Article updated at 5 p.m. Dec. 12.
Georgia could run out of federal funding for its PeachCare for Kids program as early as next month, state officials say.
Federal funding for the Children’s Health Insurance Program (which includes PeachCare) expired Sept. 30, putting the future of the popular insurance program in limbo.
CHIP covers almost 9 million children nationally. Through PeachCare, it covers roughly about 130,000 children in Georgia. (Late Tuesday, state officials updated PeachCare enrollment to be 177,000, which includes CHIP grant recipients.)
The program provides insurance to children in working families that earn too much to qualify for Medicaid for their kids, but cannot afford or obtain private coverage.
The U.S. House passed a bill in early November that funds the CHIP program for five years, but the U.S. Senate has yet to act.
Members of both parties in Congress agree that money should be approved for CHIP for five years. But they disagree over how to pay for it.
To keep the program going, states with unspent federal CHIP money have seen their excess sent to a handful of states running low on funds, Kaiser Health News recently reported. But some large states are warning families they may not be able to rely on CHIP for much longer.
All told, the Centers for Medicare and Medicaid Services (CMS) has given out $1.2 billion in redistribution dollars since October, KHN reported earlier this month.
The Georgia Department of Community Health said Monday that if the state maintains its current funding, Georgia will run out of money for PeachCare in March, if the congressional impasse continues.
But a spokeswoman, in an email to GHN, added that if the feds “recapture our carryover and Georgia does not receive a redistribution, the state will run out by January.’’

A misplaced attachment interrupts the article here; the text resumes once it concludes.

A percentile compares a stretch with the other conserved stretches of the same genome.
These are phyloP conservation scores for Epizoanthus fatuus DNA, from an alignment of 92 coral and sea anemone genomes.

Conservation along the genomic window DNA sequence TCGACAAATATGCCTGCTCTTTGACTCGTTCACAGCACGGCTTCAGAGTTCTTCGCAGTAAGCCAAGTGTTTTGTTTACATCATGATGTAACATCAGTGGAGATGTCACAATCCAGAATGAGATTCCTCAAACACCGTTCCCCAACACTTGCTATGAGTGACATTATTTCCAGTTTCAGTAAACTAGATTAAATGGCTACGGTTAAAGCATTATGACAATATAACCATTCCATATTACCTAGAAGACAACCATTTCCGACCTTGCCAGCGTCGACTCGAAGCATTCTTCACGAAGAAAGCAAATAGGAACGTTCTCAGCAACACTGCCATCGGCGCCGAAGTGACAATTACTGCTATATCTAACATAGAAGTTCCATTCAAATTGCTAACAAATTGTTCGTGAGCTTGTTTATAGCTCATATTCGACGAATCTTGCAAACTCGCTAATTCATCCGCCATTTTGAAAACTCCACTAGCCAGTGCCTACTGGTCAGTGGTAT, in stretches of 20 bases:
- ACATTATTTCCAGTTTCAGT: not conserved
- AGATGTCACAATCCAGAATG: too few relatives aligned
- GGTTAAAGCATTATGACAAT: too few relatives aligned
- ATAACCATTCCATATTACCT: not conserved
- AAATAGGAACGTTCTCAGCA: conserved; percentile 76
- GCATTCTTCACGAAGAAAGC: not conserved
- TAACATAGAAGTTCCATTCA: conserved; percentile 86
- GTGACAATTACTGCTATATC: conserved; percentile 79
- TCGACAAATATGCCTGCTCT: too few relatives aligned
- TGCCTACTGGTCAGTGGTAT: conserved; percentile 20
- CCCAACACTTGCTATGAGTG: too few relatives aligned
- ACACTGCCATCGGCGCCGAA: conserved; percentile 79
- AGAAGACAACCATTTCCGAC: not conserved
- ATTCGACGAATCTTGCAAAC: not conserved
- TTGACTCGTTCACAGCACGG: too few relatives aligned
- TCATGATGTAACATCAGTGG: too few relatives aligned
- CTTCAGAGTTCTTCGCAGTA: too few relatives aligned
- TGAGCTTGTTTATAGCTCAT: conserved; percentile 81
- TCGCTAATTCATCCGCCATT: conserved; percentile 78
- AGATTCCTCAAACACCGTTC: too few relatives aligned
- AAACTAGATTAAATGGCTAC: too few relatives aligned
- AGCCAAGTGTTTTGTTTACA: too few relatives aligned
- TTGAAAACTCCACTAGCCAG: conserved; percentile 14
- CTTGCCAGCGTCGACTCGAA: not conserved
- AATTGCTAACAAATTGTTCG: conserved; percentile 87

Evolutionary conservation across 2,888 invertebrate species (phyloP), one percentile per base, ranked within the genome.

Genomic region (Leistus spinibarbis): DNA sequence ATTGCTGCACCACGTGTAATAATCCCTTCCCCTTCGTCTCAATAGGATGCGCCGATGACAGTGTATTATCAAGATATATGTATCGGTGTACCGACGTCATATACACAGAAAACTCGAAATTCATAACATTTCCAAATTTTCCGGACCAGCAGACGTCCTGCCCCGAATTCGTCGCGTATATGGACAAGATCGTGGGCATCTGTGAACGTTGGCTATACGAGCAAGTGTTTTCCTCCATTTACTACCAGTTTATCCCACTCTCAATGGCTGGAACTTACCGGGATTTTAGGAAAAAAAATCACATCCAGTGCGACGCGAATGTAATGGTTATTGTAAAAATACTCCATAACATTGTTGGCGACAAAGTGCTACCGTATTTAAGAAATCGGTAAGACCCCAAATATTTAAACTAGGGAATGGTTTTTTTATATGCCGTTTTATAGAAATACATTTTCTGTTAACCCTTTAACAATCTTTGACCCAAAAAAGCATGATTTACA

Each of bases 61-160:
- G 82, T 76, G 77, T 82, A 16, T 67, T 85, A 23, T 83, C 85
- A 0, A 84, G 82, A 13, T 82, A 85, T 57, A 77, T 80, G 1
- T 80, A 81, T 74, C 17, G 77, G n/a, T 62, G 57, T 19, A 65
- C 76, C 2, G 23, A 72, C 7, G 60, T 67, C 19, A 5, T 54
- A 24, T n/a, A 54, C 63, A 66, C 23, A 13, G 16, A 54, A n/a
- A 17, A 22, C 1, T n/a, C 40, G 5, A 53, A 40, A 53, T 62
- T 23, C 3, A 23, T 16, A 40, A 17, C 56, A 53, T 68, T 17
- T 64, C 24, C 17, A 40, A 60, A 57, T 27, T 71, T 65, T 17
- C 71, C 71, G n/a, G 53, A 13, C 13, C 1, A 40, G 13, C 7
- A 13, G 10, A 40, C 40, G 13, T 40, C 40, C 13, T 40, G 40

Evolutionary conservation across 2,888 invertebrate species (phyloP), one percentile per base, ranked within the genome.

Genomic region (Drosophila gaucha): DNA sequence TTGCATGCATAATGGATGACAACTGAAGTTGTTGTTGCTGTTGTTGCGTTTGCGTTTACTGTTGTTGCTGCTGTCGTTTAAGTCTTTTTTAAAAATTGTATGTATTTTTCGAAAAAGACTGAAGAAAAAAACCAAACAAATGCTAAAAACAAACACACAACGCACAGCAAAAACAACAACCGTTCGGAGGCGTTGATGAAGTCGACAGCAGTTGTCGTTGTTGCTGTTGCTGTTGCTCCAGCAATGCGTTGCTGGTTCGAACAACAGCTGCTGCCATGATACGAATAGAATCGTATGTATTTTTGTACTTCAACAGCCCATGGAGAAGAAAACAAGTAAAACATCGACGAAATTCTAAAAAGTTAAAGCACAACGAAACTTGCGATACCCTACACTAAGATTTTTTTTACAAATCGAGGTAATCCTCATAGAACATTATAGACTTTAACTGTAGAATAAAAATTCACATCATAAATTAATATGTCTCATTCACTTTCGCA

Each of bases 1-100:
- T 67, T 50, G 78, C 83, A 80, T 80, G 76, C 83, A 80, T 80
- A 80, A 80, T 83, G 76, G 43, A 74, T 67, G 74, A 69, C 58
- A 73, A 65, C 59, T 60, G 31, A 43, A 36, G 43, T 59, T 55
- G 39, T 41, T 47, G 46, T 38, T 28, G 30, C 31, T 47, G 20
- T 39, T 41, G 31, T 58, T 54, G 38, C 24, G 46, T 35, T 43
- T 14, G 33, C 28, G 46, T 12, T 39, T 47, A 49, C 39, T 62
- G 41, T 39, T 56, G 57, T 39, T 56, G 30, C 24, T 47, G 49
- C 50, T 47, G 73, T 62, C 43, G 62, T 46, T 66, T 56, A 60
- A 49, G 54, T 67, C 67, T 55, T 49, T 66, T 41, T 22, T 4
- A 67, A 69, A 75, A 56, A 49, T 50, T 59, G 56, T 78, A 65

The spokeswoman, Fiona Roberts, said that if states have unspent funding from the previous year, they can carry it over into the next fiscal year. “CMS has issued a request on what one-third of the amount for each state would be, and that is what they would recoup from each state and then redistribute,” Roberts said.
As of last Wednesday, nine states had exhausted their fiscal 2017 allotments and had received redistribution funds from CMS to continue coverage.
The Kaiser Family Foundation reported that about three-quarters of states anticipate exhausting their funding by the end of March 2018 and that several states have begun or will begin notifying families about coverage reductions before the end of 2017.
Georgia receives about $400 million in federal funding annually for PeachCare.
Rick Ward, executive director of the Georgia chapter of the American Academy of Pediatrics, told GHN that the group “is very concerned” about the CHIP funding situation.
“We’re concerned that Congress is playing with fire with this issue,” Ward said. “It seems like it’s becoming a pawn in [the debate over] the greater tax reform bill. That seems very unwise for these children and their parents.”
Axios reported Monday that Congress is unlikely to pass a multiyear funding solution for the Children’s Health Insurance Program until January, according to House GOP leadership sources. But it will continue to pass temporary measures to make sure states get the funding they need until then.
Meanwhile, states are weighing whether to freeze enrollment in CHIP, shut down their programs or find money from other sources, the New York Times reported.
Colorado sent letters to CHIP families, advising them to start researching private health insurance options because there was “no guarantee” that Congress would continue the program.
Texas has drawn up a detailed “termination timeline” under which the state could begin mailing insurance cancellation notices Dec. 22, three days before Christmas, the Times reported.